Private health insurers, like Humana, offer Medicare Advantage plans that can provide Part A and Part B benefits, in addition to a variety of additional benefits. Humana also offers Medigap supplemental plans and prescription drug coverage (Part D) for individuals with original Medicare. Plans offered by Humana and other insurance carriers may help some Medicare recipients save on the costs associated with home health care services.
Understanding Home Health Care Services
Agencies that offer home health care may list several services they provide even if they are not covered by Original Medicare, a Medicare Advantage plan, or supplemental Medicare coverage.
The range of services can include:
- Skilled nursing assistance
- Medication management and wound care
- Physical or occupational therapy
- Speech-language therapy
- Medical-related social services
- Home health aide care
- Meal deliveries
- Help with household chores
- Help with daily living activities and personal care
- Medical supply delivery
- Medical equipment provision
No matter what agency you choose for these services, they should be in contact with your team of health care professionals in order to understand all your needs. They should also be able to provide you with detailed information about what your Medicare coverage includes and what you may be expected to pay for out of pocket.
Agencies that offer these services can give recipients a document known as an Advance Beneficiary Notice (ABN) before providing supplies or services not covered by Medicare insurance. If you are not offered this document, you may find it beneficial to ask for it before accepting any treatment plan.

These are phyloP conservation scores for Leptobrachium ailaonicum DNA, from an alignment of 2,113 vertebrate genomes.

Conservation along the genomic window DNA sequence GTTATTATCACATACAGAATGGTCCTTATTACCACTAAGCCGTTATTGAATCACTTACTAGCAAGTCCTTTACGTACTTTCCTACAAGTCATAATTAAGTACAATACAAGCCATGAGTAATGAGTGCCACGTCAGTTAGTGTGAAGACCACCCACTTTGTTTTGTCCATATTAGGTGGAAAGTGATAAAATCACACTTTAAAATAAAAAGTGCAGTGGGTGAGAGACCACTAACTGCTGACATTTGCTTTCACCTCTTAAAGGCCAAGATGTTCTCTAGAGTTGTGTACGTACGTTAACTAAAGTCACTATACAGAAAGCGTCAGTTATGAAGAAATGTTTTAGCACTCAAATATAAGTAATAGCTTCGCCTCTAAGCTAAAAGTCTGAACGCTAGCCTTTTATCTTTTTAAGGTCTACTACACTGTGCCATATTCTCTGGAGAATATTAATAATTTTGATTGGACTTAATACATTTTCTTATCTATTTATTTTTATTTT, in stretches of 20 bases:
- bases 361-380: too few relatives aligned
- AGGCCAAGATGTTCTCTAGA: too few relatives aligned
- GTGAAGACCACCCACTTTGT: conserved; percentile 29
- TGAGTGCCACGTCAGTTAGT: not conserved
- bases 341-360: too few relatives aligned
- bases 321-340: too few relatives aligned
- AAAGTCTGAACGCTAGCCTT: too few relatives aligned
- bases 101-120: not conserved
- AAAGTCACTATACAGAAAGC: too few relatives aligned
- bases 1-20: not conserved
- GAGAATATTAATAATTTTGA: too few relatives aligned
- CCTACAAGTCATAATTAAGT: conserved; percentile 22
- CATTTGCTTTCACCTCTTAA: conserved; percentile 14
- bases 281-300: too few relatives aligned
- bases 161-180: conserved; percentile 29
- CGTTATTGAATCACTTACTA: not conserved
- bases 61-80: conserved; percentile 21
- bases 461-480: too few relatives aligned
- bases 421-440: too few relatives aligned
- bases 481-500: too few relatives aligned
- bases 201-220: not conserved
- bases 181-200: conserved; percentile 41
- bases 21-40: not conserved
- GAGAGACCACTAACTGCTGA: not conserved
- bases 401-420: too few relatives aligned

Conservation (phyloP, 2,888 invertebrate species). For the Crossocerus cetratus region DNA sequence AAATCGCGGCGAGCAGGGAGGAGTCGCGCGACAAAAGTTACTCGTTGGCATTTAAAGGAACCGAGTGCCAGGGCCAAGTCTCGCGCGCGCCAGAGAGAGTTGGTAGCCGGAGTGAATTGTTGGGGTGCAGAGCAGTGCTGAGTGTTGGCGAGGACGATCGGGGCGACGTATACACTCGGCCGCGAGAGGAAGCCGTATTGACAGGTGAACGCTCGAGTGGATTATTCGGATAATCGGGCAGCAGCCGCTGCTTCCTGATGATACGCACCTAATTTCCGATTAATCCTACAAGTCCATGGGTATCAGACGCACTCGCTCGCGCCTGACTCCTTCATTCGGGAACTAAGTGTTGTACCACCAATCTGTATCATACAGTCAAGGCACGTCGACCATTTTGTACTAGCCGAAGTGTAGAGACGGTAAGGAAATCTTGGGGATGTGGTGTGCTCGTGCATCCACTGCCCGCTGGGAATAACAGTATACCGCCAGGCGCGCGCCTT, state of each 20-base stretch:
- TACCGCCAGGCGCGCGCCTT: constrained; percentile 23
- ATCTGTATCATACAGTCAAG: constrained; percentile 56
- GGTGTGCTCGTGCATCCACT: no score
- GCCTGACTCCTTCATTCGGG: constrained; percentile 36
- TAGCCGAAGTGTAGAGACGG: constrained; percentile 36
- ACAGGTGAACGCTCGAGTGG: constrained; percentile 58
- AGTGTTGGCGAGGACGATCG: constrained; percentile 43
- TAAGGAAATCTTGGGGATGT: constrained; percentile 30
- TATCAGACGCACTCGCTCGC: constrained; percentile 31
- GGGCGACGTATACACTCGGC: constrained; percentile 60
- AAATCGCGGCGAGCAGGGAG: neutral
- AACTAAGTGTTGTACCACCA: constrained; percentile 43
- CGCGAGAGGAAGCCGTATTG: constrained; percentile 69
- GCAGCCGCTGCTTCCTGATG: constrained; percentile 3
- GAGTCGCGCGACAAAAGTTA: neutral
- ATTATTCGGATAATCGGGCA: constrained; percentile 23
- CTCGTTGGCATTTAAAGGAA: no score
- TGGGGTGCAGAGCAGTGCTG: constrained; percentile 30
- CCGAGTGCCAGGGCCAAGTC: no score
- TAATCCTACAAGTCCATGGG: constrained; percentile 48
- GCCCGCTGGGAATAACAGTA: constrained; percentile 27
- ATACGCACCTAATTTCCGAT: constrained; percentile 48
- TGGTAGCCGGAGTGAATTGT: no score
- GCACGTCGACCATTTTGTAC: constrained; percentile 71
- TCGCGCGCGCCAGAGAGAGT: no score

Medicare Requirements for Home Health Care Services
Medicare Part A and Part B sets certain standards that recipients must meet in order to be eligible for home health care. First, a beneficiary must be under a doctor’s care and receiving care according to a plan that the doctor creates and regularly reviews.
The doctor must also certify that you are in need of one or more of the following services:
- Physical therapy
- Speech-language pathology
- Occupational therapy
Therapists must be certified by Medicare, and the treatment may be limited in scope to a plan that is considered safe and effective and targets a specific condition. Medicare may also require that the plan shows a reasonable expectation regarding measurable improvements and the length of time required for treatment to be completed.
Additionally, a doctor must certify that the recipient is homebound and that they do not need full-time or permanent skilled nursing care. Homebound recipients may still be allowed to leave their home to receive other medical care and take part in some non-medical activities, such as faith-based services and respite or adult day care.
Humana Medicare Coverage for Home Health Care
Humana’s Medicare insurance options, such as their Medicare Advantage, Medicare Supplement and stand-alone prescription drug plans, may only be available in certain states. All Medicare Advantage plans will provide recipients the same services that Original Medicare covers, but some plans may offer recipients additional benefits, such as meal delivery or home health care services not already covered by Medicare. Your location may impact which Medicare Advantage plan Humana can offer you.
Medicare Supplement plans are standardized across all carriers and aim to reduce the costs associated with certain deductibles, coinsurances and co-payments for Part A and Part B rather than offer additional services. While their benefits do not directly impact what services a recipient can use for home health care, they may help cover cost-sharing obligations for the services Original Medicare offers. The Medigap plans that Humana offers may not be available in every location.
Dual-eligibles who receive Medicare and Medicaid benefits may also be able to choose Humana’s Medicaid plan if they live in an area where Humana provides it. Each state manages their long-term care services differently, but these beneficiaries may be eligible to receive expanded home health care services if they meet their state’s requirements for care needs.